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Trip Report Magical day seeing Berner Oberland area from Lucerne base

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I'm posting this because we had one -- ONE -- day to experience the Berner Oberland area and hit the highlights (including going to the Jungfraujoch) and we had to do it while based in Luzern, and it all worked beautifully for us so I'm sharing what we did in case it's helpful to anyone else.

I knew I wanted to do the hike PalenQ and others raved about -- the 90-minute walk from Mannlichen to Kleine Scheidegg and I knew we wanted to try to go to the Jungfraujoch; we had to figure out a route and fit it all in while going out of and back into Luzern on the same day. It worked. Here's what we did:

We (two families of three each, with our 17- and 18-year old daughters) took the 6:05 a.m. train from Luzern to Interlaken Ost, arriving around 8 a.m. Then we took a series of trains up the mountains, going via the Lauterbrunnen route, to Kleine Scheidegg where we got on the Jungfraubahn to the Top of Europe, arriving there around 10:30 a.m. (We stopped in the mountain tunnel one time, not two). We had plenty of time up top, went outside to see the lovely views and take photos, sampled champagne and hot chocolate at the Top of Europe, and then took either the 12:30 or 1 p.m. train out (I think they left every half-hour). We then made our way by train to Wengen. While our train was stopped for a few minutes in Kleine Scheidegg on the way to Wengen, we dashed to the outdoor bar and quickly ordered sandwiches, chips and drinks to go so we could have a picnic on our hike. We got back on the train with the bags of food and continued to Wengen, where we got off and took a gondola up to Mannlichen. I think the gondola ride took about 10 minutes and it was fun. At Mannlichen we began the 90-minute glorious walk to Kleine Scheidegg and enjoyed the spectacular scenery and easy downhill (mostly) stroll amid the spectacular scenery, wildflowers, snow-capped mountains and beautiful skies. We were lucky in that the trail, which had been closed just the week before, was open. That day was Friday, June 24 and we were some of the only people on the trail going our way. We passed maybe 10 other people going the opposite way, which was uphill most of the way and I was glad we were going downhill. I turned around a few times to see the view from the other direction, and I preferred the view going in our direction -- it was simply magnificent. We stopped partway down and enjoyed our picnic and the incomparable views.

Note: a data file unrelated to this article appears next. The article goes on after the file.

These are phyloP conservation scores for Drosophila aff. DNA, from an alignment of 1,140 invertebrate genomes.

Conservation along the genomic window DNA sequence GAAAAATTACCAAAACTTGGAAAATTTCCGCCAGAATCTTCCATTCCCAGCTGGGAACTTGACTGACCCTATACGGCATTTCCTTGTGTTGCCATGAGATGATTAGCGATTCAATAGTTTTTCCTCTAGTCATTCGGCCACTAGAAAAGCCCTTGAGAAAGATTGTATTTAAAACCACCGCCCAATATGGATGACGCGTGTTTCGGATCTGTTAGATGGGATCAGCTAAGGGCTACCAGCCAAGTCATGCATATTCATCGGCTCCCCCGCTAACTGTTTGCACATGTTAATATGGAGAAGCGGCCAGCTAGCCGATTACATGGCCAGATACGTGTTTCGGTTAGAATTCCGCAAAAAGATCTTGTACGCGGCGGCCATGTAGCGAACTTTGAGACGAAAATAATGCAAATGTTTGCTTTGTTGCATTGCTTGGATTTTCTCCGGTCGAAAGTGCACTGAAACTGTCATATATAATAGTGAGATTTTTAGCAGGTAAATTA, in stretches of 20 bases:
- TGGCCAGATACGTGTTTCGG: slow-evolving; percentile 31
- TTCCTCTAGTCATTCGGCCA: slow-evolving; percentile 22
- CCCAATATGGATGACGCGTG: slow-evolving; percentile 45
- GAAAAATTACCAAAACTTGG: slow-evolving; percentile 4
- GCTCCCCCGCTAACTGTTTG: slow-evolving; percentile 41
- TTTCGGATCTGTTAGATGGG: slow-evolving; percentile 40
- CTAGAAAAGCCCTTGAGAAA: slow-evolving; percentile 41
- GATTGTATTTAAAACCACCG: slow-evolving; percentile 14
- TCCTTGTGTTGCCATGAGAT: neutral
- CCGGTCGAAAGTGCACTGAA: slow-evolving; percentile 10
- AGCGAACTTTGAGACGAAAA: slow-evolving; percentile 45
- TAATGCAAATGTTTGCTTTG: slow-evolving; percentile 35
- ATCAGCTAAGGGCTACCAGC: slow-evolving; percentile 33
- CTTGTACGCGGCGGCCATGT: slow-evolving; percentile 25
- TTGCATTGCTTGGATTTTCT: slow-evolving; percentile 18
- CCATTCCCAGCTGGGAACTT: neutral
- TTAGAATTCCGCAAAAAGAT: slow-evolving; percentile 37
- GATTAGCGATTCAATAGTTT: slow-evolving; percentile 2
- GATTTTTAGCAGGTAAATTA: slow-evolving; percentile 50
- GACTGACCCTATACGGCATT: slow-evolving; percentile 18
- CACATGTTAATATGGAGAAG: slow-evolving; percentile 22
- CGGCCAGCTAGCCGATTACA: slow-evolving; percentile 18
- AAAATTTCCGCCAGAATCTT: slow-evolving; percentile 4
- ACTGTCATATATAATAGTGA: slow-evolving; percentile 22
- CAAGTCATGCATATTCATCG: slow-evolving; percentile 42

When we arrived at Kleine Scheidegg again (our third time there that day, but necessary to do the hike in the direction we wanted), we boarded the train back down to Interlaken Ost but took the OTHER route, on the Grindelwald side, so we could see the other side. At one small train stop we got off of the train to hike down to the next station and see cows along the way -- that downhill hike was much, much steeper than we realized it would be, and the footing was more dangerous. It was also tough on aging backs. I probably would not do that again, but it was an interesting experience. At the next station we enjoyed a glass of wine at the local establishment while we waited for the next train down the mountain, and then arrived at Interlaken Ost in time to have a quick dinner in Interlaken before boarding the last train out to Luzern at 8 p.m., finally arriving back at our hotel in Luzern at 10:30 p.m.

It wasn't easy to figure out in advance what the best train pass/ticket situation would be, so I'll give the information we learned, again in case it helps anyone.

The night before we went to the Berner Oberland area, we went to the train station in Luzern to buy the train tickets. Because of brilliant help poster mokka4 had provided, I was able to suggest to the train ticket seller to look at the option of our buying half-fare cards, and that proved to be the key. We also did all travel by second class, and did not buy any seat reservations. The cost for my family of 3, including the half-fare card, for the entire day of travel (including the train to the Jungfraujoch), was somewhere around $850; just under $300 each. And because we bought the half-fare card, any other train travel was half-price (such as our trip to Zurich). The gondola in Wengen was something like $12 per person.

Note: you need passports for each half-fare card you buy. The people don't all have to be present in the train station ticket office when buying the half-fare cards, but the passports do. And you need to have the half-fare card on you when you are traveling on the train. You can buy a half-price ticket at the vending machines in the station without showing the half-fare card, so when you're on the train and the ticket collector comes along asking for your ticket, he (and they were always "he") will usually want to see your half-fare card as well.

If you're headed to that area and want to see the Berner Oberland but don't have multiple days, know you can see quite a lot in just one!